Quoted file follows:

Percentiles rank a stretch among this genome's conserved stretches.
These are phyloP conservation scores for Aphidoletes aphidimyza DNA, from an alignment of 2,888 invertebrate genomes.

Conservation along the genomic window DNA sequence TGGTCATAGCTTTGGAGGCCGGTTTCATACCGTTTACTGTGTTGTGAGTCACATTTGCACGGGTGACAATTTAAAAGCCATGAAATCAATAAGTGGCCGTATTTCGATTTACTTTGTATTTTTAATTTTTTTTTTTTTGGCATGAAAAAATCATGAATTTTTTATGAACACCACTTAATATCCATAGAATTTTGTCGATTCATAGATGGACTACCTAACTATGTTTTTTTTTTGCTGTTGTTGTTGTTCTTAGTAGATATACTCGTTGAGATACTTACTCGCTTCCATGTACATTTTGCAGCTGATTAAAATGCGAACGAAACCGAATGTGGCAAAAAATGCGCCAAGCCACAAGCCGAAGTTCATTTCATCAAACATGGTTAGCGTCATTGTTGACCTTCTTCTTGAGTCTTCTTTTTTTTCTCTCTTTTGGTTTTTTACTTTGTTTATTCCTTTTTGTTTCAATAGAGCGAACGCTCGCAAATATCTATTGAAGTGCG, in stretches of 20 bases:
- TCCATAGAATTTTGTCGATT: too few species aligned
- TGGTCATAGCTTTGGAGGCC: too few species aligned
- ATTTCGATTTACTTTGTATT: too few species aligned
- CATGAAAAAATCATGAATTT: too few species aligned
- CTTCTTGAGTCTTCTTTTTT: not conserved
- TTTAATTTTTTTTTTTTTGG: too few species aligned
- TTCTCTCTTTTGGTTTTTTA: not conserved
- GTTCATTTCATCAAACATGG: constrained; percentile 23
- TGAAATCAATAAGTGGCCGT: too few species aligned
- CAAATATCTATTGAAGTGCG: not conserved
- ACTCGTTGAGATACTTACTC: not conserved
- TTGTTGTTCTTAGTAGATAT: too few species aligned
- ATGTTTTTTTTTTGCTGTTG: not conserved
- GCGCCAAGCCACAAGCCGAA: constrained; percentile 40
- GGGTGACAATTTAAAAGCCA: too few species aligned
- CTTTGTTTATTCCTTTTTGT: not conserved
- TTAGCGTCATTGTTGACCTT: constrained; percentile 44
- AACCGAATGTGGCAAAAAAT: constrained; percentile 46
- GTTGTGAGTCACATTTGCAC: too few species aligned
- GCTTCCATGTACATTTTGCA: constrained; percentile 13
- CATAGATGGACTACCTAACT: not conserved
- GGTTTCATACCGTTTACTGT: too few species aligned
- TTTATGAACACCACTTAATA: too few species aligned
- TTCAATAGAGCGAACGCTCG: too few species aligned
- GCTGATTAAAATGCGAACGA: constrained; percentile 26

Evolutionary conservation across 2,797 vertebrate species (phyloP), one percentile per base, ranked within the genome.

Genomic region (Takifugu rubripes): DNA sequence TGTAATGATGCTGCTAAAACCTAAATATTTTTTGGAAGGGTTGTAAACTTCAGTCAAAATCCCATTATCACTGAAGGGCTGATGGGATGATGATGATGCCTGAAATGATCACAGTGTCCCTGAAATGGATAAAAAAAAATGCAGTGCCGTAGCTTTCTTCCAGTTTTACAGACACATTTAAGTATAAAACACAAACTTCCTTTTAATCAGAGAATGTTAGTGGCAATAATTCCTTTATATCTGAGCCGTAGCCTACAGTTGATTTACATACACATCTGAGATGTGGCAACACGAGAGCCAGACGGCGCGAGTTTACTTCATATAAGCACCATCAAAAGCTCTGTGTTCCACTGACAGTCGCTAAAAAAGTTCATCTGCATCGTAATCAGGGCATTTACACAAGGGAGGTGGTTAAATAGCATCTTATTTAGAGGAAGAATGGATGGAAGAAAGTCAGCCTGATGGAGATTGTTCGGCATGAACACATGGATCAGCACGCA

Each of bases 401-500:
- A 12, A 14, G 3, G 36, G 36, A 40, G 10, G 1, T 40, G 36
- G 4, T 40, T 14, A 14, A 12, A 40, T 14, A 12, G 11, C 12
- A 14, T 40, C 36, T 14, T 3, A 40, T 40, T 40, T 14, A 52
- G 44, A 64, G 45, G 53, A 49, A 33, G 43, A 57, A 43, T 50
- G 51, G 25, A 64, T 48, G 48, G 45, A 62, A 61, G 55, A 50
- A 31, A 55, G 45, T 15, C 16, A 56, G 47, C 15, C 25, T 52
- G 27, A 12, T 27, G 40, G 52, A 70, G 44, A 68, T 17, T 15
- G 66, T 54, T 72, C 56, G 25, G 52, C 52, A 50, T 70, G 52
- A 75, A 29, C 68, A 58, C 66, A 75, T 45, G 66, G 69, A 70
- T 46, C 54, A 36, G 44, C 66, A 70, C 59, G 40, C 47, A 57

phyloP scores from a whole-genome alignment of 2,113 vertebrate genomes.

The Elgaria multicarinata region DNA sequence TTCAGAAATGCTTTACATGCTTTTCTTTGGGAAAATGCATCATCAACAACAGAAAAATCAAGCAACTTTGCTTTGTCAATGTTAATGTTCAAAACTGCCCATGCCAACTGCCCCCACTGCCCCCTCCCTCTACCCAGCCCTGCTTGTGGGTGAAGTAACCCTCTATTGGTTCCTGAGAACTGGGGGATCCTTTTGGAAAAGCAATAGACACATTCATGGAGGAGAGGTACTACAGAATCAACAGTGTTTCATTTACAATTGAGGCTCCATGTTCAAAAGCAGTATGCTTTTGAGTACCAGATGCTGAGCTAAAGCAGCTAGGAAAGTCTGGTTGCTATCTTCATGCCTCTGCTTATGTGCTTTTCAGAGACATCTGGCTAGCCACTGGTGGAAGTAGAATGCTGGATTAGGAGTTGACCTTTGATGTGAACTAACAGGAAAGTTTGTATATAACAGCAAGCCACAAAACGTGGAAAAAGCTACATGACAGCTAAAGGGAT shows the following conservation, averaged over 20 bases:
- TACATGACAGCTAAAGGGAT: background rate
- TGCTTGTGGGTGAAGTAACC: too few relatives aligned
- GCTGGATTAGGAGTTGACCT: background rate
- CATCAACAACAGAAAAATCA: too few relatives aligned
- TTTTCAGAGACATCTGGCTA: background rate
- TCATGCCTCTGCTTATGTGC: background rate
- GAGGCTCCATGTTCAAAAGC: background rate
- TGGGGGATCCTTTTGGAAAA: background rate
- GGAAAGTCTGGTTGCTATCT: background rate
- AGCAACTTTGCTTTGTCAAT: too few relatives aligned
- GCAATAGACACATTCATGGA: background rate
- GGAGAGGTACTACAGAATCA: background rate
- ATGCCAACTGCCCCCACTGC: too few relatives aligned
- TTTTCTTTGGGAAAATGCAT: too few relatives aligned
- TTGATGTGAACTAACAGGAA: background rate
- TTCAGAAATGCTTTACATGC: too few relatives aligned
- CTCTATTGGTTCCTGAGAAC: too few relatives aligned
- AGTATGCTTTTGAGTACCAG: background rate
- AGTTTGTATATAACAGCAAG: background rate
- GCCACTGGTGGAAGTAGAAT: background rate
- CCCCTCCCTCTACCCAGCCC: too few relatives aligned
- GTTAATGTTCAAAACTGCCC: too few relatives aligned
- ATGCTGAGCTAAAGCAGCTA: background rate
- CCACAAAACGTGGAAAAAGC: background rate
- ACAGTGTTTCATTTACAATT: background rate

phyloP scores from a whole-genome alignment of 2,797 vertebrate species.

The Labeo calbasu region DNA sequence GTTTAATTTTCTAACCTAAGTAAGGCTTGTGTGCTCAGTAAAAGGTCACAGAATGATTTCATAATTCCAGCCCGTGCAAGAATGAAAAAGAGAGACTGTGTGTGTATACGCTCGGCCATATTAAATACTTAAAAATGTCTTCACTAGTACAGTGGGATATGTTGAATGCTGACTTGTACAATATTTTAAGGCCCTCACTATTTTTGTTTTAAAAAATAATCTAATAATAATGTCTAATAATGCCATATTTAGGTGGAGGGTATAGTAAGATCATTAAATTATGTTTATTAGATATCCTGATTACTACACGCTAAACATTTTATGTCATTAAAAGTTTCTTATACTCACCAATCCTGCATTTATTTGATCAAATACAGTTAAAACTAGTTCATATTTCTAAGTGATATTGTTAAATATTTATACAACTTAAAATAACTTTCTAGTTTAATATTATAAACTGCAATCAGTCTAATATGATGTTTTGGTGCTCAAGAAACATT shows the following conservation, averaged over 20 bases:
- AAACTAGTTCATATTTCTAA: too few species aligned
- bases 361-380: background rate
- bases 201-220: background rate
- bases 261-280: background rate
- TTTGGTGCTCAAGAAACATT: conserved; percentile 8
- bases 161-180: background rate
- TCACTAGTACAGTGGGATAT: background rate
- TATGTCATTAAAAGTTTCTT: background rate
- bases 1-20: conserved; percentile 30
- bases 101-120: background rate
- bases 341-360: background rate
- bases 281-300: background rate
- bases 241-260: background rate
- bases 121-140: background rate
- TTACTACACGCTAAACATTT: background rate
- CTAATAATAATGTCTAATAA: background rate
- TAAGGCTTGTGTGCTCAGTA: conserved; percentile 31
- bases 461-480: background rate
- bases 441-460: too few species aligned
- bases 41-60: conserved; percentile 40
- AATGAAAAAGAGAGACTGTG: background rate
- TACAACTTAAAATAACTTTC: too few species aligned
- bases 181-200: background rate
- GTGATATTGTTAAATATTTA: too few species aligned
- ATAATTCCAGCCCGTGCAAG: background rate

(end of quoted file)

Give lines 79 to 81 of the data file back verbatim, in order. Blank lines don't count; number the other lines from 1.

- bases 1-20: conserved; percentile 30
- bases 101-120: background rate
- bases 341-360: background rate